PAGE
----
I'm writing this, sitting in a clinic waiting for my last round of vaccinations, before I get on the bike tomorrow, to ride south to the tip of Argentina and back, or as close to it as I can get. No minutely organized and scheduled plans with places to stay and organized logistics; just a very good reason to go, a need to sort myself out again and a rapidly developing addiction to my helmet. So far only the yellow fever inoculation yesterday has made me really regret letting a doctor anywhere near me with those needles of infectious liquid.
It's still surreal to me that the idea for this specific trip appeared under two months ago thanks to a pair of riders at the Horizons Unlimited West meet.
I was originally leaving earlier, but I didn't want to ruin my parent’s vacation by telling them before they left in September. Now that they are back and I've told them they have been amazingly supportive, a result I'm thankful for at the same time as I'm surprised by it. I expected a much different result, and I do feel bad about the worrying I'm sure they'll do. So, a lot of things have had to come together at just the right time to get me to this point - good and bad I'm thankful for all of them now.
All my life I've expected to travel, and so far I've always managed to keep from facing up to the idea with a limitless supply of reasons, always just putting it off a little longer. I've spent many years back-packing, but always short trips. When I graduated from high school, I never suspected that I might still be here almost 5 years later, never having left British Columbia and still feeling out of place. I stepped into the “real world” early, by starting to work at 14 as a wood-turner. Once I graduated, it seemed natural to stay there, working far more than full time, always telling myself it was just a means to getting on the road, with the feeling I didn't quite belong wherever I was. Whether I never fit in anywhere because my leaving was just around the corner, or whether the need to go came from the poor fit, I don't think I'll ever know. This resulted in many failed projects, from sinking my money into building up a Jeep to travel in, to preparing for backpacking in Europe while never quite getting out the door. When I first moved to the big city to work, my mother gave me a copy of Jupiter's travels; Ted Simon's amazing journey on a motorbike around the world. This lead my dad to joke that this trip was her fault. That book led me into reading more and more online blogs and trip reports, but I probably would have ended up on the road this way eventually one way or another. After the work excuse wore a bit thin, as I still didn't have any money to show for it, and wasn't any closer to traveling I started going back to school, with everyone telling me once I finished that then I could really close the door and go. Happy with another excuse to avoid actually having to do anything I once again buried the travel idea under a long list of things to do first, still never ready to stay put. Throughout all of this time I read many travelogues, but the only ones that ever really got to me were those on the sea or on a motorbike. Not that I didn't enjoy the amazing ingenuity people show in finding bizarre ways to travel, but the draw just wasn't there for me like with the stories of bikes and boats. I can't afford a sailboat, and motorbikes don't sink so the choice in the end was pretty easy.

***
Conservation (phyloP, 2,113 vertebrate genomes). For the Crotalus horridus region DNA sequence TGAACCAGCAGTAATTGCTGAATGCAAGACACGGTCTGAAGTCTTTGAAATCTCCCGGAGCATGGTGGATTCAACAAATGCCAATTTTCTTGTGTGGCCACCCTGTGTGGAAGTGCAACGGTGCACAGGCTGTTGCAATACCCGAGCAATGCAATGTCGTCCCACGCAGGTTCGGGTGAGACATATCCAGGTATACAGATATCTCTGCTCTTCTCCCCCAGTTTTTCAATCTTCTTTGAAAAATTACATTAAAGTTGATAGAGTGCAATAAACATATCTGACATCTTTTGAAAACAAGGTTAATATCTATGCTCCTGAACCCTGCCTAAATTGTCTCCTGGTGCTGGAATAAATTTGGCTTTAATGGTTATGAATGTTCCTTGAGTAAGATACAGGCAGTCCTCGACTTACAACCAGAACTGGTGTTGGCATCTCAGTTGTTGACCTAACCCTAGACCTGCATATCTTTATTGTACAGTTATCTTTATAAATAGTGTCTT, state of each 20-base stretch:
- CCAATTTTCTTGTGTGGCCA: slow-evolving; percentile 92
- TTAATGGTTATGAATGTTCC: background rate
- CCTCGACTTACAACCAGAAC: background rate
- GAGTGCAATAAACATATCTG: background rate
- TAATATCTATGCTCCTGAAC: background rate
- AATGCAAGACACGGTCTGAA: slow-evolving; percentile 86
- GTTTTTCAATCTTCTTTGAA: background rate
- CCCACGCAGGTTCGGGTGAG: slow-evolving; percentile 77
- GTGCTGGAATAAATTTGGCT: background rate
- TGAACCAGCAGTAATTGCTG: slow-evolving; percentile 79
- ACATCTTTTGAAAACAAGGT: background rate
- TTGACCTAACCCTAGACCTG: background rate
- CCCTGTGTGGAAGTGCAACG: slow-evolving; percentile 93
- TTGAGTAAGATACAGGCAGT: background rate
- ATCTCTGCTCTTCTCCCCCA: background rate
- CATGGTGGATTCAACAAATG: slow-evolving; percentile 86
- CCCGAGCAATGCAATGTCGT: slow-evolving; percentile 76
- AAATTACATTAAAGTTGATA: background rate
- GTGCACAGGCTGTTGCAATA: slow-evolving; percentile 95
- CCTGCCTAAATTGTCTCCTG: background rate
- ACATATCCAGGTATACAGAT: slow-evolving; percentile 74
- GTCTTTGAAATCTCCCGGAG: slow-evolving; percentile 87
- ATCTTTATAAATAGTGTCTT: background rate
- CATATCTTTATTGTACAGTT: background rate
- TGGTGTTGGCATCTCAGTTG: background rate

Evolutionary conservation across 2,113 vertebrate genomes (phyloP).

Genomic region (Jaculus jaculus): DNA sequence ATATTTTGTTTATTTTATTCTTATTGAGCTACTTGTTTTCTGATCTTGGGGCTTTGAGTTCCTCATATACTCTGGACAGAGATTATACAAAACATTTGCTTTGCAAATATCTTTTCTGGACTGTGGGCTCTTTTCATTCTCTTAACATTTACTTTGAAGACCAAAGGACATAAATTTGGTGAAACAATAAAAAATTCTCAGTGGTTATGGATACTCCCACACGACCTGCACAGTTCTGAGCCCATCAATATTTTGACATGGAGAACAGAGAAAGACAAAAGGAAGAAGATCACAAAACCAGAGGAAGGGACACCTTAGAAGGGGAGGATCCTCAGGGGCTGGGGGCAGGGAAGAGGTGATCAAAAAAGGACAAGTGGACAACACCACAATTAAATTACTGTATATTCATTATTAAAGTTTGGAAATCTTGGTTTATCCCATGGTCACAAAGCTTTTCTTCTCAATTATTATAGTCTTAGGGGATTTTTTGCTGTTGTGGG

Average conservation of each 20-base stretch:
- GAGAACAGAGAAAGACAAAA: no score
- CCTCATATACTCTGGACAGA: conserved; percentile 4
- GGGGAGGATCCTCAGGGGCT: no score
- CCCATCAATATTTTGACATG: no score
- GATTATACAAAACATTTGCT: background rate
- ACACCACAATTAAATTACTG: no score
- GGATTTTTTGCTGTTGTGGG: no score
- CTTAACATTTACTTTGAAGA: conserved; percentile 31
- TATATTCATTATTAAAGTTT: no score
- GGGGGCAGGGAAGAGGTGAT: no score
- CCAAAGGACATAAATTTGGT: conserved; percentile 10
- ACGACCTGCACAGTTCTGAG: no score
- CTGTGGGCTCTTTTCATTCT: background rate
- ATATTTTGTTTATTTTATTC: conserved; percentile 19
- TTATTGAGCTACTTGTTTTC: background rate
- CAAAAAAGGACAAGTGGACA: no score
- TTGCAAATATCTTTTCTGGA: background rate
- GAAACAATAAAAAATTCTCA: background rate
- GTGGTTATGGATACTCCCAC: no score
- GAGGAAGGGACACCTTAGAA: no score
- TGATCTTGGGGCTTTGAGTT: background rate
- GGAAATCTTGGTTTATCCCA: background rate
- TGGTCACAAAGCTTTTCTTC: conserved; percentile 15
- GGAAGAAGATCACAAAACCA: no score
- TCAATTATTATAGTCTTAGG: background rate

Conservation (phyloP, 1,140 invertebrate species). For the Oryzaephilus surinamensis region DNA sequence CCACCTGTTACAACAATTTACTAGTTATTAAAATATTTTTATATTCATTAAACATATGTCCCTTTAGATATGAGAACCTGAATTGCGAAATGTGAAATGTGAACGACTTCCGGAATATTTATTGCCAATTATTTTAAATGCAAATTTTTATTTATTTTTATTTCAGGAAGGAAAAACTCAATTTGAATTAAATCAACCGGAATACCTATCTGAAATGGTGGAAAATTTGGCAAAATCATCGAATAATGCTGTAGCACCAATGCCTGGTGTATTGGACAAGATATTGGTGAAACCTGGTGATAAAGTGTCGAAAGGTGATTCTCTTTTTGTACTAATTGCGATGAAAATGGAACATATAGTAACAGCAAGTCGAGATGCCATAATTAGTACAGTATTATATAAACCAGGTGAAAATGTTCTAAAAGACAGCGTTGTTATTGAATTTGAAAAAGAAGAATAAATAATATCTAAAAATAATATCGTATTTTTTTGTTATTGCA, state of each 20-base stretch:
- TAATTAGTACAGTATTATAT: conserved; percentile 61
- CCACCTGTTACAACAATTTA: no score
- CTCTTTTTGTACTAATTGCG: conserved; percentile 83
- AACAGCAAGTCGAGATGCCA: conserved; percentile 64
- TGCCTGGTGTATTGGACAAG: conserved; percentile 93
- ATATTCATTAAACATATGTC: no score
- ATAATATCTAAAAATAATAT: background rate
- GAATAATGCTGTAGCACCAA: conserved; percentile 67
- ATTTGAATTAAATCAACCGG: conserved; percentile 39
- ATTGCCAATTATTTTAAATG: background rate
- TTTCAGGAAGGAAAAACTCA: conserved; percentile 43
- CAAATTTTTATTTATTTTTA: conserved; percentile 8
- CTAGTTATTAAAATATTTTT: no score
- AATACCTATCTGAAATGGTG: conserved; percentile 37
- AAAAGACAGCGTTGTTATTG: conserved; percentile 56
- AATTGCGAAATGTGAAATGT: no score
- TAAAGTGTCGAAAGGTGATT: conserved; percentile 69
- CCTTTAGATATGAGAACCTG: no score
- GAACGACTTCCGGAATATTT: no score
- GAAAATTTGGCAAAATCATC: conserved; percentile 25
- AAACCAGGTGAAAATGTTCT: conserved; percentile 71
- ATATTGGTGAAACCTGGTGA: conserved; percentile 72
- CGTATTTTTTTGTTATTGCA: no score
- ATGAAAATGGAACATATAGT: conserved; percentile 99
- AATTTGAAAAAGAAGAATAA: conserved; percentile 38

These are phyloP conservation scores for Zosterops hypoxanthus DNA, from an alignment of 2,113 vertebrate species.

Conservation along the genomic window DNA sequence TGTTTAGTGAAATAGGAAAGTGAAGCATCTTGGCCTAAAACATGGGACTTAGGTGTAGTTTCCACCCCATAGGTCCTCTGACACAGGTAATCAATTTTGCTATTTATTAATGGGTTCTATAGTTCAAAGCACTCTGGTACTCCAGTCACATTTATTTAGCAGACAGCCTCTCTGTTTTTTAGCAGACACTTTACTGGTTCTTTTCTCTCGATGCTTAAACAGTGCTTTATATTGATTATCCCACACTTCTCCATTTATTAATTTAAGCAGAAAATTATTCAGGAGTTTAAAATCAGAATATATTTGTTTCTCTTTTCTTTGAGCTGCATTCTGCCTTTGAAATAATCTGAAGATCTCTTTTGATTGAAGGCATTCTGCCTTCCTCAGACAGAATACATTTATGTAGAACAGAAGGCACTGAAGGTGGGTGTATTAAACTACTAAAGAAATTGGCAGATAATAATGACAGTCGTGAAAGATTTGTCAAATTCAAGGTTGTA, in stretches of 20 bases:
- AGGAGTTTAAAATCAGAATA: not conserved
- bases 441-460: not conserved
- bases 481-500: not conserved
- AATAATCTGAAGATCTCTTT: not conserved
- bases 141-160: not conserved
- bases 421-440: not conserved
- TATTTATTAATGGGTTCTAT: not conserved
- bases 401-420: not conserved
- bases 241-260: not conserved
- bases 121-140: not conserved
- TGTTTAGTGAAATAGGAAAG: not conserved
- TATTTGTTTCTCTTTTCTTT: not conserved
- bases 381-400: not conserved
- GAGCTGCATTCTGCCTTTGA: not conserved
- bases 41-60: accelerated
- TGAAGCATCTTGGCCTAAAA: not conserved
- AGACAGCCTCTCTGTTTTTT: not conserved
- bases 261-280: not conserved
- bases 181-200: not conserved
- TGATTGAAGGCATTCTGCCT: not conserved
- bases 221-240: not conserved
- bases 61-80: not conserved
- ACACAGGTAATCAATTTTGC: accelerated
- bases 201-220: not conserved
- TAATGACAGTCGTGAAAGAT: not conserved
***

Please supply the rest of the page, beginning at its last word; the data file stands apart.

JGBrown screwed with this post 02-17-2011 at 11:36 AM